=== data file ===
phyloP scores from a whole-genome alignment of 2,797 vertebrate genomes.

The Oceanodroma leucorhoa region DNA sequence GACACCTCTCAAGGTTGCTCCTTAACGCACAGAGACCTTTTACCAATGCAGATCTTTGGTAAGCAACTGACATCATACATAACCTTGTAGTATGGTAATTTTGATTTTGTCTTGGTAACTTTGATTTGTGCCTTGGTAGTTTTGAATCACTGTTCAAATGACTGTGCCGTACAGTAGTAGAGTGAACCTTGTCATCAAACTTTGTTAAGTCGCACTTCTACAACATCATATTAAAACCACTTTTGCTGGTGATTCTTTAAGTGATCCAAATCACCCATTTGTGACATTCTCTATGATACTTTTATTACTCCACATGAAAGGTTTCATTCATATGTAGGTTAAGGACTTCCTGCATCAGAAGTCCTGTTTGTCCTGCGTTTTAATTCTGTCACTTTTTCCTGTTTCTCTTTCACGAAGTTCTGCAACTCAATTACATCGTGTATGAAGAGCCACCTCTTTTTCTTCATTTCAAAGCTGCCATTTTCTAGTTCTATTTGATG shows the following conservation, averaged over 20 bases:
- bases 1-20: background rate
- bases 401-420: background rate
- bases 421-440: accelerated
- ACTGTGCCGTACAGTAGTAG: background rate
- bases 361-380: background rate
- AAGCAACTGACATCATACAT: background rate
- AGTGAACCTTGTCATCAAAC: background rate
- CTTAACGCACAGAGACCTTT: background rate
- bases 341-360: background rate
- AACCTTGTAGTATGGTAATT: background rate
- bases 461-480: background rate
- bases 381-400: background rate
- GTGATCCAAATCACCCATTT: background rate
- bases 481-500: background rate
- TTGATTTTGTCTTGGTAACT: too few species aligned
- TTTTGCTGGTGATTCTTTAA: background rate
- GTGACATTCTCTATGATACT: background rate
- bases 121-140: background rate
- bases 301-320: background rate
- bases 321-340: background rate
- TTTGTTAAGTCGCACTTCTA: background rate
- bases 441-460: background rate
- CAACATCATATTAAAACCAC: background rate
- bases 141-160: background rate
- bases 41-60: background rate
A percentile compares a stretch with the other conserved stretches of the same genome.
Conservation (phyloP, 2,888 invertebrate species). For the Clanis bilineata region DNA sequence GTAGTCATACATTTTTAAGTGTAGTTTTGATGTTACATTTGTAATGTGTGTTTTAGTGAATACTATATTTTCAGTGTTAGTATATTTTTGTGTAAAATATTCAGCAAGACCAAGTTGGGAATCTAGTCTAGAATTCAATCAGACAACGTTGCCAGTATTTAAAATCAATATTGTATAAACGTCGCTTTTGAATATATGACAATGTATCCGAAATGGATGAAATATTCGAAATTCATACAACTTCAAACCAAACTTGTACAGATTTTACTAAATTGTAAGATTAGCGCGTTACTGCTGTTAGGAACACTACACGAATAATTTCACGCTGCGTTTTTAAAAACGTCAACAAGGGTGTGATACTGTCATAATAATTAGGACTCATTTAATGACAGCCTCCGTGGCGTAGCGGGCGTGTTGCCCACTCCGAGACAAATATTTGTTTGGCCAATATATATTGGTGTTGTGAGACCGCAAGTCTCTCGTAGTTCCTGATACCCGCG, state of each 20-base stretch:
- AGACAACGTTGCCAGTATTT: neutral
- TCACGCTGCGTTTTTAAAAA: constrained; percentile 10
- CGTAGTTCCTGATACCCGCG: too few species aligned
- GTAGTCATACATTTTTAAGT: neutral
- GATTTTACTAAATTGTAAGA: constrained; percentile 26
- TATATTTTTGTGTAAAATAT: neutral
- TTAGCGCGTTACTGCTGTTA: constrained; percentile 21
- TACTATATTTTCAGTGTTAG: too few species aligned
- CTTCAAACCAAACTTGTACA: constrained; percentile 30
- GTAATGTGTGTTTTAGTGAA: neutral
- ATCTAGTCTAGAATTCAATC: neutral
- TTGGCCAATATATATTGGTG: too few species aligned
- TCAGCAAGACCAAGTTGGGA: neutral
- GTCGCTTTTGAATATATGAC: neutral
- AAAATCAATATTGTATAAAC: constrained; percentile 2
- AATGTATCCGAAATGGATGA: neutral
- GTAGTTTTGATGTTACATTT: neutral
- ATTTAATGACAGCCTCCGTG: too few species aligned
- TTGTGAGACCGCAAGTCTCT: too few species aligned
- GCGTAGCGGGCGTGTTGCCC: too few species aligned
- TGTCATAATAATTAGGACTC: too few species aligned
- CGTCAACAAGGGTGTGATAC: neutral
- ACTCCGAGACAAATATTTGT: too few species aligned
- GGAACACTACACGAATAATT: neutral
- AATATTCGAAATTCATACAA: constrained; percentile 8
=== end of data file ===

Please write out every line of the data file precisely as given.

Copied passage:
phyloP scores from a whole-genome alignment of 2,797 vertebrate genomes.

The Oceanodroma leucorhoa region DNA sequence GACACCTCTCAAGGTTGCTCCTTAACGCACAGAGACCTTTTACCAATGCAGATCTTTGGTAAGCAACTGACATCATACATAACCTTGTAGTATGGTAATTTTGATTTTGTCTTGGTAACTTTGATTTGTGCCTTGGTAGTTTTGAATCACTGTTCAAATGACTGTGCCGTACAGTAGTAGAGTGAACCTTGTCATCAAACTTTGTTAAGTCGCACTTCTACAACATCATATTAAAACCACTTTTGCTGGTGATTCTTTAAGTGATCCAAATCACCCATTTGTGACATTCTCTATGATACTTTTATTACTCCACATGAAAGGTTTCATTCATATGTAGGTTAAGGACTTCCTGCATCAGAAGTCCTGTTTGTCCTGCGTTTTAATTCTGTCACTTTTTCCTGTTTCTCTTTCACGAAGTTCTGCAACTCAATTACATCGTGTATGAAGAGCCACCTCTTTTTCTTCATTTCAAAGCTGCCATTTTCTAGTTCTATTTGATG shows the following conservation, averaged over 20 bases:
- bases 1-20: background rate
- bases 401-420: background rate
- bases 421-440: accelerated
- ACTGTGCCGTACAGTAGTAG: background rate
- bases 361-380: background rate
- AAGCAACTGACATCATACAT: background rate
- AGTGAACCTTGTCATCAAAC: background rate
- CTTAACGCACAGAGACCTTT: background rate
- bases 341-360: background rate
- AACCTTGTAGTATGGTAATT: background rate
- bases 461-480: background rate
- bases 381-400: background rate
- GTGATCCAAATCACCCATTT: background rate
- bases 481-500: background rate
- TTGATTTTGTCTTGGTAACT: too few species aligned
- TTTTGCTGGTGATTCTTTAA: background rate
- GTGACATTCTCTATGATACT: background rate
- bases 121-140: background rate
- bases 301-320: background rate
- bases 321-340: background rate
- TTTGTTAAGTCGCACTTCTA: background rate
- bases 441-460: background rate
- CAACATCATATTAAAACCAC: background rate
- bases 141-160: background rate
- bases 41-60: background rate
A percentile compares a stretch with the other conserved stretches of the same genome.
Conservation (phyloP, 2,888 invertebrate species). For the Clanis bilineata region DNA sequence GTAGTCATACATTTTTAAGTGTAGTTTTGATGTTACATTTGTAATGTGTGTTTTAGTGAATACTATATTTTCAGTGTTAGTATATTTTTGTGTAAAATATTCAGCAAGACCAAGTTGGGAATCTAGTCTAGAATTCAATCAGACAACGTTGCCAGTATTTAAAATCAATATTGTATAAACGTCGCTTTTGAATATATGACAATGTATCCGAAATGGATGAAATATTCGAAATTCATACAACTTCAAACCAAACTTGTACAGATTTTACTAAATTGTAAGATTAGCGCGTTACTGCTGTTAGGAACACTACACGAATAATTTCACGCTGCGTTTTTAAAAACGTCAACAAGGGTGTGATACTGTCATAATAATTAGGACTCATTTAATGACAGCCTCCGTGGCGTAGCGGGCGTGTTGCCCACTCCGAGACAAATATTTGTTTGGCCAATATATATTGGTGTTGTGAGACCGCAAGTCTCTCGTAGTTCCTGATACCCGCG, state of each 20-base stretch:
- AGACAACGTTGCCAGTATTT: neutral
- TCACGCTGCGTTTTTAAAAA: constrained; percentile 10
- CGTAGTTCCTGATACCCGCG: too few species aligned
- GTAGTCATACATTTTTAAGT: neutral
- GATTTTACTAAATTGTAAGA: constrained; percentile 26
- TATATTTTTGTGTAAAATAT: neutral
- TTAGCGCGTTACTGCTGTTA: constrained; percentile 21
- TACTATATTTTCAGTGTTAG: too few species aligned
- CTTCAAACCAAACTTGTACA: constrained; percentile 30
- GTAATGTGTGTTTTAGTGAA: neutral
- ATCTAGTCTAGAATTCAATC: neutral
- TTGGCCAATATATATTGGTG: too few species aligned
- TCAGCAAGACCAAGTTGGGA: neutral
- GTCGCTTTTGAATATATGAC: neutral
- AAAATCAATATTGTATAAAC: constrained; percentile 2
- AATGTATCCGAAATGGATGA: neutral
- GTAGTTTTGATGTTACATTT: neutral
- ATTTAATGACAGCCTCCGTG: too few species aligned
- TTGTGAGACCGCAAGTCTCT: too few species aligned
- GCGTAGCGGGCGTGTTGCCC: too few species aligned
- TGTCATAATAATTAGGACTC: too few species aligned
- CGTCAACAAGGGTGTGATAC: neutral
- ACTCCGAGACAAATATTTGT: too few species aligned
- GGAACACTACACGAATAATT: neutral
- AATATTCGAAATTCATACAA: constrained; percentile 8